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5 Tips to Surviving the Transfer Process

Some schools just aren’t the right fit for everyone. Finding a college where you fit in and feel comfortable is crucial to having a fun and memorable college experience, but you make that decision when you are still in high school and know very little about what college is really like. Making the decision to transfer from the college you originally chose can be extremely difficult. Your parents may not be on board, you might not want to leave the close friends you have made, and it can be tedious to repeat the college application process Although it may seem easy to stay at your original college, I strongly urge you to consider transferring if you are not happy. If you are considering transferring, here are my five tips to surviving the transferring process and transition:

1. Do your research

This seems pretty obvious, but it is extremely important. The last thing you want to do is to go through all this trouble and end up being unhappy yet again. Figure out what it is about your current school that made you want to transfer. Often, we are still unaware of what kind of person and student we are in high school, but once in college we can realize what kind of learning environment works best for us.  Focus more on what is missing in your current college than what you don’t like about it. Make a list of all the things you want out of your college experience that your current institution doesn’t give you and figure out what you want your future college to have.

Go online, go on a campus tour over break if it is convenient, talk to people who go there that you may know, and really do your research because transferring more than once, although possible, can be a huge hassle and looks inconsistent on transcripts. In addition, not all universities will accept your credits, so take a very careful look at the transfer policy of the colleges you are interested in. You don’t want the classes you took your first year to go to waste! Check to see how many transfer students they take and what the general academic requirements are, so that you don’t apply to schools whose requirements you don’t meet. Once you picked a few different options that might take your transfer credits and suit you academically, fill out that Common App one more time and get excited!

2. Registering for Classes

Once again, do your research! I’m not the first (and won’t be the last) to say that the classes you take— and the teachers who teach them—are the most important part of your college education. Take your time during registration, especially if you haven’t picked out a major. Luckily, you probably won’t have many required classes if you are a second semester freshman or a sophomore, depending on how many credits transfer to your new college. In this case, you’ll have more free reign over the curriculum. Talk to any students you know about certain teachers, Google them, see what other classes they teach and try to figure out if  they’ll be a good fit with your learning style. The teachers you have can make or break a class.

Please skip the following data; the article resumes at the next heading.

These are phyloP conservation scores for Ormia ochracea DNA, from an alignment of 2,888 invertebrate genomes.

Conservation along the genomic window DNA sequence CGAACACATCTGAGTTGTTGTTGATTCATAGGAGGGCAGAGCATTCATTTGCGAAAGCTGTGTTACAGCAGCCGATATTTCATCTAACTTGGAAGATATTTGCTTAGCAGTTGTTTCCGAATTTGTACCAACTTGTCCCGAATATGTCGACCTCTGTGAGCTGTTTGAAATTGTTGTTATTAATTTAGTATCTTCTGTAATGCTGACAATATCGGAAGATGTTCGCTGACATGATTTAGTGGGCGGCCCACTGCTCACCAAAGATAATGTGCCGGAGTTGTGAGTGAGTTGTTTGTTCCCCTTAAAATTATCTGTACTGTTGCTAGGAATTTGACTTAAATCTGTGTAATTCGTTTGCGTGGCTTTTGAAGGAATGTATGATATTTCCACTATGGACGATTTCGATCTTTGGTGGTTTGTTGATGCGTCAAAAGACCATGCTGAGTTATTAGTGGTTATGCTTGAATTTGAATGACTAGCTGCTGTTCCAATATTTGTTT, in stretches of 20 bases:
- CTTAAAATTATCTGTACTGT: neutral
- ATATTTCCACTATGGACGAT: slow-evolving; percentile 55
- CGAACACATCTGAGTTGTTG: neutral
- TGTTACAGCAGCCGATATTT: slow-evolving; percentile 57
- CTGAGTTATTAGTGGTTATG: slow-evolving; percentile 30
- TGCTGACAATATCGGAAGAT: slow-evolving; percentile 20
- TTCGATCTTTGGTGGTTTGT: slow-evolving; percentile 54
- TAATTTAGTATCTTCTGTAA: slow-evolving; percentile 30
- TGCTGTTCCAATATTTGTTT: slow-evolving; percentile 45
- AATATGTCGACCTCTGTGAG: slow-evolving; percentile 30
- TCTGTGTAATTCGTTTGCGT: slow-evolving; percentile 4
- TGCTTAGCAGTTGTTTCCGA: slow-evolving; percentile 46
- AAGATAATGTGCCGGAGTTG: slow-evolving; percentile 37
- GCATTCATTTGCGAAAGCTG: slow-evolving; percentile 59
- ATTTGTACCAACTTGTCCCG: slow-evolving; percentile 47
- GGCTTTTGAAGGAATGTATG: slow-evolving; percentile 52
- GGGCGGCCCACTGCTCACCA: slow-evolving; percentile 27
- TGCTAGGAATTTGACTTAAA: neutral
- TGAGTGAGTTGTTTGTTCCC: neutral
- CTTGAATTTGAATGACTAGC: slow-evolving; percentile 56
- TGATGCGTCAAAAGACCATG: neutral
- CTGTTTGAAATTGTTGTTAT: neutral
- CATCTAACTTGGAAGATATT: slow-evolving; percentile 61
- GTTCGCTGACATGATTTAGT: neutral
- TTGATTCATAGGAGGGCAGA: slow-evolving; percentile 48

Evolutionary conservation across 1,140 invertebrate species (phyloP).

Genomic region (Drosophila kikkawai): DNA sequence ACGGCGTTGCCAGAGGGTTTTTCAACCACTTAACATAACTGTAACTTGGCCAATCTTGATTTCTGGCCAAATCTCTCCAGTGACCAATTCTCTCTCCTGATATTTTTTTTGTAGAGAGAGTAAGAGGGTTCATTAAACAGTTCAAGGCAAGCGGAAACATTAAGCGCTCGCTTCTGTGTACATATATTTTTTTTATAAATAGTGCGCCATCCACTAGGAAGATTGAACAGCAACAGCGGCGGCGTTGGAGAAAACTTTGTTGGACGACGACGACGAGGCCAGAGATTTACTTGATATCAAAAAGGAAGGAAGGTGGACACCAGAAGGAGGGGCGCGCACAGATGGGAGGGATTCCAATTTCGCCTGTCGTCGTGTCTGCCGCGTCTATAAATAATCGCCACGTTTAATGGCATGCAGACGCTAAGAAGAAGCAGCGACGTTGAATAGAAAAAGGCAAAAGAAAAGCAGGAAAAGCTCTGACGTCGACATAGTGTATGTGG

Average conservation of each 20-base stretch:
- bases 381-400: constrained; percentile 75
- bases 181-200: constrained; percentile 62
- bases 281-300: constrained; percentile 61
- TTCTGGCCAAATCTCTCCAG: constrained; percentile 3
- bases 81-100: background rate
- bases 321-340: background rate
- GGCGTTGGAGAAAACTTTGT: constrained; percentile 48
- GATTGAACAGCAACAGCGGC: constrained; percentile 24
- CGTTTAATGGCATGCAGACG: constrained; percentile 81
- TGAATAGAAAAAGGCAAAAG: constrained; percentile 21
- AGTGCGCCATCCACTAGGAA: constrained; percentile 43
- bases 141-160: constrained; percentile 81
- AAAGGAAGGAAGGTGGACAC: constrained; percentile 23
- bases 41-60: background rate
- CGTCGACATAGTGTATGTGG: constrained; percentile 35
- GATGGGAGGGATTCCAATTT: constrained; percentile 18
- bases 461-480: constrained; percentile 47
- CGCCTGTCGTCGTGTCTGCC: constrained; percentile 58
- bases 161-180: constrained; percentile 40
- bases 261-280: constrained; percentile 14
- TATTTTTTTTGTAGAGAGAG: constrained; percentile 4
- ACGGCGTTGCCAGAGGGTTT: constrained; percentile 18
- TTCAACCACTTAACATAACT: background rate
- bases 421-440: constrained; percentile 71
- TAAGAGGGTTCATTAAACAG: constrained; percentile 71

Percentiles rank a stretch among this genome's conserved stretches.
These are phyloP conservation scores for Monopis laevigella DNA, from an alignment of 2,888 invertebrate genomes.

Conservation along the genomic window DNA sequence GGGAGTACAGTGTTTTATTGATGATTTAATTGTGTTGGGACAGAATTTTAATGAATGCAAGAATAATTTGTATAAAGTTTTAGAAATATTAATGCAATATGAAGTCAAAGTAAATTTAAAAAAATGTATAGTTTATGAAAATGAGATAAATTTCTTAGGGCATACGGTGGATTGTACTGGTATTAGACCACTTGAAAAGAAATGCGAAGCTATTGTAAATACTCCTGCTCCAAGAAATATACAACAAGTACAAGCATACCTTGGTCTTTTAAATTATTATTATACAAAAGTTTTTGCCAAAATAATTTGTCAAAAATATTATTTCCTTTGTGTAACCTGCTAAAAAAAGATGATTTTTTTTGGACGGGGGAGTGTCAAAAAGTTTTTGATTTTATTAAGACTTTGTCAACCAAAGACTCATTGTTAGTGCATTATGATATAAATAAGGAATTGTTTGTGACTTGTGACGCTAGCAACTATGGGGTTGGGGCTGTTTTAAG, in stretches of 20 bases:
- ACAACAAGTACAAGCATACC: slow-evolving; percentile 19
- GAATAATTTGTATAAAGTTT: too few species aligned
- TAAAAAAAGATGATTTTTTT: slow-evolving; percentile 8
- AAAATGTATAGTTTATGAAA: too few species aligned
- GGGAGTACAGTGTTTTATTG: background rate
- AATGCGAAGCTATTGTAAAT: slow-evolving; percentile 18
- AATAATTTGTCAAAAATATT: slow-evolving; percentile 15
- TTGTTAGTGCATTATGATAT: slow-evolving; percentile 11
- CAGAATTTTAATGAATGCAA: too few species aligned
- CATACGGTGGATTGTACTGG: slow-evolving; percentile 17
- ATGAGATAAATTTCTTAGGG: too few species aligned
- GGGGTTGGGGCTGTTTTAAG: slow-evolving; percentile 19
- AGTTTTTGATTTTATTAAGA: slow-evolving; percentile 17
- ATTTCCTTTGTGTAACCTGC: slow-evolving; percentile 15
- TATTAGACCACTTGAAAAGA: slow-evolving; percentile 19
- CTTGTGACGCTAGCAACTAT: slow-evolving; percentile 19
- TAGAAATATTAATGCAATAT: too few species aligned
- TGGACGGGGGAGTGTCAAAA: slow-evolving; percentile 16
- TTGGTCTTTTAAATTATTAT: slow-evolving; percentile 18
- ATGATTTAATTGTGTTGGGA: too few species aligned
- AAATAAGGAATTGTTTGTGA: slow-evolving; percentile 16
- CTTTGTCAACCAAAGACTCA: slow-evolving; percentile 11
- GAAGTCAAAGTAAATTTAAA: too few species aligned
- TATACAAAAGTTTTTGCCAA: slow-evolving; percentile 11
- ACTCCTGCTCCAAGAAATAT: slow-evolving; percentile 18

3. You’re all the “New Kid”

As a transfer student, going to a new school can be super daunting. If you are no longer a freshman, you don’t have all the required “meet and greet” times to find some friends that make you feel more at home. Keep in mind that every other transfer student feels the same way. Join the Facebook group if there is one, go to the non-required events held for just transfers and try to find a few people to help you feel more included in the social scene. Especially in New York, you have so many opportunities to grab coffee or dinner with some people who are new, just like you. Take the opportunity to put yourself out there. Chances are that the students around you feel just as alone and scared as you do and will be more than excited to hang out. Once you start classes, you will quickly find out who you click with and you can then make friends with new transfers and also ongoing students.

4.  Joining Clubs

I’ve said it once and I will say it again — do your research! Go to club fairs, talk to your peers in your classes about the clubs they’re in and try to get involved. Clubs will help you connect with others who have similar passion, and will make you feel excited about your new experience. It is a great way to meet people who are in all different years and studying different subjects.

5. Make New Friends, But Keep the Old

Although the transfer process is complicated and you may feel sad when you leave the friends that you made previously, it is important to stay in touch. No matter how many clubs you join or cups of coffee you buy at your new college, you cannot forget about your old friends. Shoot them a text or give them a call, I’m sure they’re missing you and are excited to hear about your new school. The best friends are those that can be with you even if you are no longer with them physically every day, and in this digital age it is easy to stay in touch. Maybe one day you will even be able to introduce friends you made your first year with those you make at your transfer college. Who knows, they may even become friends with each other.

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